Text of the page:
In order for Kisa Scholars who are in boarding schools to have access to the show, GLAMI bought radios for 10 Partner Schools. Information about the show was conveyed to school administrators and Kisa Liaisons to ensure supervision for the girls listening to the program on the week-end.
Binti Shupavu Mentors texted the Scholars’ parents to let them know about the new program so that they can provide their girls (who mainly attend day schools) with time and permission to tune into the radio station. They invited the parents to join their daughters in learning new skills.
Topics: The program will focus on educating a girl and the community in three main areas.
- Personal Leadership
- Life Challenges and Resilience
- Community Leadership
Each theme will have a series of 3 pre-recorded lesson and 1 live session, which will engage with audiences and provide opportunity to respond to questions.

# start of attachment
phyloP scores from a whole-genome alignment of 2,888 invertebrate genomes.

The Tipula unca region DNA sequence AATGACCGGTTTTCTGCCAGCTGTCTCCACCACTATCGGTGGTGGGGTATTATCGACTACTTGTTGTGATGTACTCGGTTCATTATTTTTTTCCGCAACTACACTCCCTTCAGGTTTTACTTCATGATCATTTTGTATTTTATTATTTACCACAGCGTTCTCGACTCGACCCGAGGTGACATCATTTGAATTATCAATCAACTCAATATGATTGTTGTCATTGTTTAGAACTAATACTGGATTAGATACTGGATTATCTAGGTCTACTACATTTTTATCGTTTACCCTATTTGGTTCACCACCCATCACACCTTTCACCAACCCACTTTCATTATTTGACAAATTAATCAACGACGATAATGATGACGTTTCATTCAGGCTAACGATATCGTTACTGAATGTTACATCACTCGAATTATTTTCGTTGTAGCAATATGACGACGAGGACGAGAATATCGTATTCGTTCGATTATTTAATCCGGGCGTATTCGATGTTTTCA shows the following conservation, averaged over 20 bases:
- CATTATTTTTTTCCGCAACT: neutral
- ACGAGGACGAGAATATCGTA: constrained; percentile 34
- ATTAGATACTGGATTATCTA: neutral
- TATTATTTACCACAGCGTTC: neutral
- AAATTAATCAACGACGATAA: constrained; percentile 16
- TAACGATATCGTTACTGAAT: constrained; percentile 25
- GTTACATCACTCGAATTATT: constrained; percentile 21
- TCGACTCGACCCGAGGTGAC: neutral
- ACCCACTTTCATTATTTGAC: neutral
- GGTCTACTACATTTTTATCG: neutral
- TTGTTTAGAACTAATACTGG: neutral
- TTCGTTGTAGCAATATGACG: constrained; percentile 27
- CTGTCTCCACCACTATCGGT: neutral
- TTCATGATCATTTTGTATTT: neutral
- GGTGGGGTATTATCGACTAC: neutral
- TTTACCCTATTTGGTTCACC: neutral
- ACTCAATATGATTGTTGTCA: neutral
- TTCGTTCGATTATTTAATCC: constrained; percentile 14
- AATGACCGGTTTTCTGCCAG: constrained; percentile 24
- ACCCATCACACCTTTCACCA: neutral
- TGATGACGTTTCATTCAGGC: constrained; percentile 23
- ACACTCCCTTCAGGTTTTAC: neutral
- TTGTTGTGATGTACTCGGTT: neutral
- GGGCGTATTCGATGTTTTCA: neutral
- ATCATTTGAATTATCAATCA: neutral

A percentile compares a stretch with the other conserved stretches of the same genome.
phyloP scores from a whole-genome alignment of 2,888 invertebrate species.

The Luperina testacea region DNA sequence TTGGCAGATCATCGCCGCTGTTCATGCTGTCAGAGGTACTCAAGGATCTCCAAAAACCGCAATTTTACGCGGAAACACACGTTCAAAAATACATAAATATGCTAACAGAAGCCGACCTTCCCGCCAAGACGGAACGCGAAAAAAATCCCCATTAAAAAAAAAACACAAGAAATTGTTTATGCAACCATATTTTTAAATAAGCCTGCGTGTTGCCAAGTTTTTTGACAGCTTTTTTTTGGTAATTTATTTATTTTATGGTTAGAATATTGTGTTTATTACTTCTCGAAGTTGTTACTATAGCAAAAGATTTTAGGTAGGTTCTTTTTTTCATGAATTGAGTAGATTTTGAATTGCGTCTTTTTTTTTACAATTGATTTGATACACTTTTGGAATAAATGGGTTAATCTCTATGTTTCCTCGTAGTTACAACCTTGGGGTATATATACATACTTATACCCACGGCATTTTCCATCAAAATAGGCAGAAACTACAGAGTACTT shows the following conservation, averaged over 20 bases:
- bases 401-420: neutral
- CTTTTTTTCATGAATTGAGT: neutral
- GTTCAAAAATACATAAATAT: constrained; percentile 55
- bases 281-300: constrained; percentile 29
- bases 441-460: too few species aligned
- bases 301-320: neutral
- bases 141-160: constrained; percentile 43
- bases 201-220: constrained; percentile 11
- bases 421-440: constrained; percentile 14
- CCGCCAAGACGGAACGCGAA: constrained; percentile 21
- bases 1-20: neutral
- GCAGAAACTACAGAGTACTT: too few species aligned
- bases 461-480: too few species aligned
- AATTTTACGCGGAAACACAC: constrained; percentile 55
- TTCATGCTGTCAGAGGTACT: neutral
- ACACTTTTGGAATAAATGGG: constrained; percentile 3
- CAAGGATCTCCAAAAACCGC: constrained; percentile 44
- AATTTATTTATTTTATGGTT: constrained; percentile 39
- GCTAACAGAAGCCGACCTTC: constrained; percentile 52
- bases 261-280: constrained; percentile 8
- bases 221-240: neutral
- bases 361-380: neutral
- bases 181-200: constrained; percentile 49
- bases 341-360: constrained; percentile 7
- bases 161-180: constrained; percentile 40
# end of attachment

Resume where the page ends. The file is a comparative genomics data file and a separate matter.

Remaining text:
Speakers: GLAMI will use its own staff as presenters for all the lessons. The first speaker was Kisa Project Manager, Hadija Hassan. Future speakers are Binti Project Manager, Asimwe Suedi, and Kisa Mentors, Chonge Tukwa and Agatha Chaima. Other staff will rotate in as they express interest and our aim is to encourage everyone to try and learn from a new experience. Who knows what hidden potential we have?
Advertising and Promotion: GLAMI is advertising the show on its social media and GLAMI staff are reminding people in their own social networks to listen to it. Flyers were distributed to students both inside and outside our programs at our Partner Schools. Kisa and Binti Scholars were encouraged to be ambassadors of the show in their home communities and tell everyone to listen. The radio stations are advertising the show frequently.
Evaluation: How will we know if the new radio program is successful in reaching many girls and other community members? GLAMI will be surveying Scholars in our programs, non-Scholars, and community members. We will also collect “Most Significant Change” stories and conduct focus groups to qualitatively measure the impact of the new program.
GLAMI Creates a Video to Promote its New Radio Program